Dr. Vivek Murthy, the U.S. Surgeon General, says COVID-19 "misinformation is an urgent threat to public health."
Murthy, in his first surgeon general’s advisory, said that "health misinformation" continues to put "lives at risk" and prolong the pandemic, NPR is reporting.
He called for a war against the "health misinformation."
"COVID has really brought into sharp focus the full extent of damage that health misinformation is doing," Murthy told NPR.
Surgeon general's advisories are reserved for significant public health challenges that demand immediate attention.
He urged those who are uncertain of the validity of claims about COVID not to share questionable statements.
"If you're not sure, not sharing is often the prudent thing to do."
And ABC7 News noted that Murthy, in his 22-page advisory, suggested accountable "stakeholders" in the fight against misinformation include public officeholders.
"Misinformation tends to flourish in environments of significant societal division, animosity, and distrust," the advisory says. "Distrust of the health care system due to experiences with racism and other inequities may make it easier for misinformation to spread in some communities. Growing polarization, including in the political sphere, may also contribute to the spread of misinformation."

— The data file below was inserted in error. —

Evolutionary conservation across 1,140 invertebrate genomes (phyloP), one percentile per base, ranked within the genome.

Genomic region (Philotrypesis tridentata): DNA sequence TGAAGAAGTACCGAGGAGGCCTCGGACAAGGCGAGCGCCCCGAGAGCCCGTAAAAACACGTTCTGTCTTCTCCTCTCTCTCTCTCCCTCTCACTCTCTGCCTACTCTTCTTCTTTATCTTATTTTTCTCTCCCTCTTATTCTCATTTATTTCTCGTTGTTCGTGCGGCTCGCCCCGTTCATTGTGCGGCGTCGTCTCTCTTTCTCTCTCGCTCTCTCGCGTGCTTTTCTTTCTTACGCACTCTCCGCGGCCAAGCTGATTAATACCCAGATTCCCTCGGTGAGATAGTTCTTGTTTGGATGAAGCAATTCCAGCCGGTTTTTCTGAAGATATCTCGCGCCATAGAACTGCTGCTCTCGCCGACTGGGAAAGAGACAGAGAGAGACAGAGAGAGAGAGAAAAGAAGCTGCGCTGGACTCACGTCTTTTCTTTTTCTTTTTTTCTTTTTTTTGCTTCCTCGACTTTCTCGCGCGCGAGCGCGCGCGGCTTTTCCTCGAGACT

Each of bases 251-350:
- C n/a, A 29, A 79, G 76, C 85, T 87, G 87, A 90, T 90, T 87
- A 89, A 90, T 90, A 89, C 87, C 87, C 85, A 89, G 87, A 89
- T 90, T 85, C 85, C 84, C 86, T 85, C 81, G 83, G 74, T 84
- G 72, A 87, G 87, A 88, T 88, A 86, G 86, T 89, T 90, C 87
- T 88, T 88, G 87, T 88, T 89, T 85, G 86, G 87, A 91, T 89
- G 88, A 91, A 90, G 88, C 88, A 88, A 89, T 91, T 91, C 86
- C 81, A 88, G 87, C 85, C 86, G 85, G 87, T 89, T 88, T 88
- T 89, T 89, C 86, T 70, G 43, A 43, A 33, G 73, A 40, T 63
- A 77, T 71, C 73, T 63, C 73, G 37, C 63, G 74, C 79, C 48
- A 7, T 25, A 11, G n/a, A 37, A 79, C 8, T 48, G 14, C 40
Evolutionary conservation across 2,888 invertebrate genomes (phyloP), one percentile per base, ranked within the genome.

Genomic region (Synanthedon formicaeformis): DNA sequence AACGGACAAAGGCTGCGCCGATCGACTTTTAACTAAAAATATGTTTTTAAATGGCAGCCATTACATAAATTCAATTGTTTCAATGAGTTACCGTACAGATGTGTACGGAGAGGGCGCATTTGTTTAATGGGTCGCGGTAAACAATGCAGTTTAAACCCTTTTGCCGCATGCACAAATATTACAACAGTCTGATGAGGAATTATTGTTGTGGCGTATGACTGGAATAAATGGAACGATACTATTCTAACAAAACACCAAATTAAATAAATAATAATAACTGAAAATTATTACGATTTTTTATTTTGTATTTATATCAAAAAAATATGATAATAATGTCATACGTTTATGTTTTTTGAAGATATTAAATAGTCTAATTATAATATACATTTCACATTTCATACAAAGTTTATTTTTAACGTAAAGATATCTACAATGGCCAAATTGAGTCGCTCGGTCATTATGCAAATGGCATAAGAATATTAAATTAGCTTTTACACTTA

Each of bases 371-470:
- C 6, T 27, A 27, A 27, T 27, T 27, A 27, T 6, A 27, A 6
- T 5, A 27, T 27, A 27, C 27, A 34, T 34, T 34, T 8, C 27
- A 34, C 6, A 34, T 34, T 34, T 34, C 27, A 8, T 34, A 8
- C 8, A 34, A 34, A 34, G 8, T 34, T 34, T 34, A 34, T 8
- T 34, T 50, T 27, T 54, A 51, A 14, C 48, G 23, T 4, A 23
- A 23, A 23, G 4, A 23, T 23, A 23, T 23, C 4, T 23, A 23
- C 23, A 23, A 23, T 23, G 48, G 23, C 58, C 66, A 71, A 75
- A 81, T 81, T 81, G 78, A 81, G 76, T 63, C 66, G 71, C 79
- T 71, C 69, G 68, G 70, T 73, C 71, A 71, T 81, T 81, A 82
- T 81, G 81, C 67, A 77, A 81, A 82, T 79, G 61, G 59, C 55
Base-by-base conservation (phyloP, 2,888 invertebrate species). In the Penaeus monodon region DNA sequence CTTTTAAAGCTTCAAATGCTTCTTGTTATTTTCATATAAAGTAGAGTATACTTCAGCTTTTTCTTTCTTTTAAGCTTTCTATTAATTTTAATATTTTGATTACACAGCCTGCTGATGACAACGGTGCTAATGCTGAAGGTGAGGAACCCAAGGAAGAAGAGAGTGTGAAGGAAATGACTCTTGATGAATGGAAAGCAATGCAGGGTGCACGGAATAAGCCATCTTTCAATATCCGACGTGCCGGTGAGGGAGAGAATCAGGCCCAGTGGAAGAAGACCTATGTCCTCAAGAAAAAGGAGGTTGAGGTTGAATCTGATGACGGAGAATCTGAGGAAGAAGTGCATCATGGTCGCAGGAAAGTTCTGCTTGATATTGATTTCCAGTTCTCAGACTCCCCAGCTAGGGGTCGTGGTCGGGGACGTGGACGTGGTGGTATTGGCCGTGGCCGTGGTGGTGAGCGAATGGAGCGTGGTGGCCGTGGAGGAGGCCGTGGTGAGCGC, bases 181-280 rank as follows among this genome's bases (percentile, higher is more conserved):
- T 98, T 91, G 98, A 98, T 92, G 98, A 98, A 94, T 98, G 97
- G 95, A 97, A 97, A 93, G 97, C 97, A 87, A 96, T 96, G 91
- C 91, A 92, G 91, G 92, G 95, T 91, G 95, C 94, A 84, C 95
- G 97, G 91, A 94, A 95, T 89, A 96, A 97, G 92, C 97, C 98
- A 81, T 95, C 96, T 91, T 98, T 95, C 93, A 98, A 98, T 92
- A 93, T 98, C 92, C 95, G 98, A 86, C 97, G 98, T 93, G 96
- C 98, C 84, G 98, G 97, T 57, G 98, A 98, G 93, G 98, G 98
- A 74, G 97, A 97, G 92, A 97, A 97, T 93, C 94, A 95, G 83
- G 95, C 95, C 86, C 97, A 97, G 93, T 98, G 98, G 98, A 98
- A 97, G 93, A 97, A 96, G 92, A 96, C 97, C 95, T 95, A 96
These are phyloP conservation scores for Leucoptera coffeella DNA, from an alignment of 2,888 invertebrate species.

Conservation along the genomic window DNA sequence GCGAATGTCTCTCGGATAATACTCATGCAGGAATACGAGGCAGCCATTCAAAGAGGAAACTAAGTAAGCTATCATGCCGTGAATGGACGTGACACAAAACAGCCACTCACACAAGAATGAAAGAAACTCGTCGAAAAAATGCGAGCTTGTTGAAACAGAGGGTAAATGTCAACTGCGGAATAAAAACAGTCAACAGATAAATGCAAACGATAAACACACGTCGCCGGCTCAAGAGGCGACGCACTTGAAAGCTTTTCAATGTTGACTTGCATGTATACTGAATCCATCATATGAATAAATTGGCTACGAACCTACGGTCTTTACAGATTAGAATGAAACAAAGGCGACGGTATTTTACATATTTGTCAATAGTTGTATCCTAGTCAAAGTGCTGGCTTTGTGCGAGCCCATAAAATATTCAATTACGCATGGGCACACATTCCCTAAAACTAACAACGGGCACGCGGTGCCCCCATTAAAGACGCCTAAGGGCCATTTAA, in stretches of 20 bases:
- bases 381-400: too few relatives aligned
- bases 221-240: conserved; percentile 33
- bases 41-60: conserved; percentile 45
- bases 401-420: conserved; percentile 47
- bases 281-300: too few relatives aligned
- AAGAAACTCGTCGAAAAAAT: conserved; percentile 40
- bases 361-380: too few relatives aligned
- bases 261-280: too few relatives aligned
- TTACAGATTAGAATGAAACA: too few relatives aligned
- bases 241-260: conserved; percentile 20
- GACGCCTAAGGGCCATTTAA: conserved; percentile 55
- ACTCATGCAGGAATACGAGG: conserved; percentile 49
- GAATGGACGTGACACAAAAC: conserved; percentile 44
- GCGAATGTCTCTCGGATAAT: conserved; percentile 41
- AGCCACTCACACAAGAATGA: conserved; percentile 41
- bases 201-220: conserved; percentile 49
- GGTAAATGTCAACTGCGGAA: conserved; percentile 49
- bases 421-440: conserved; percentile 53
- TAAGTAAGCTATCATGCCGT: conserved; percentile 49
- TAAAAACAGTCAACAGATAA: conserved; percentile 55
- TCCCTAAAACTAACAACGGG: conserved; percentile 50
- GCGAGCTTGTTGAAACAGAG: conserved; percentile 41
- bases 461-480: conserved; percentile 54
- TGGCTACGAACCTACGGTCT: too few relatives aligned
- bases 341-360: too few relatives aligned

And Murthy said in a statement: "Health misinformation is an urgent threat to public health. It can cause confusion, sow mistrust, and undermine public health efforts, including our ongoing work to end the COVID-19 pandemic. As Surgeon General, my job is to help people stay safe and healthy, and without limiting the spread of health misinformation, American lives are at risk ... tackling this challenge will require an all-of-society approach, but it is critical for the long-term health of our nation."
He called on governments to prevent and address misinformation by finding "common ground on difficult questions," increasing investment in research, fact checking, and engaging in rumor control, according to ABC7.
ABC7 news added Murthy also said technology platforms can assess benefits and harms of how their products are built and "take responsibility for addressing the harms" and strengthen their monitoring of misinformation.
And he said journalists and media outlets can make sure their staffs are trained in recognizing, debunking, and avoiding amplification of misinformation.’
Jeffrey Rodack ✉
Jeffrey Rodack, who has nearly a half century in news as a senior editor and city editor for national and local publications, has covered politics for Newsmax for nearly seven years.
© 2023 Newsmax. All rights reserved.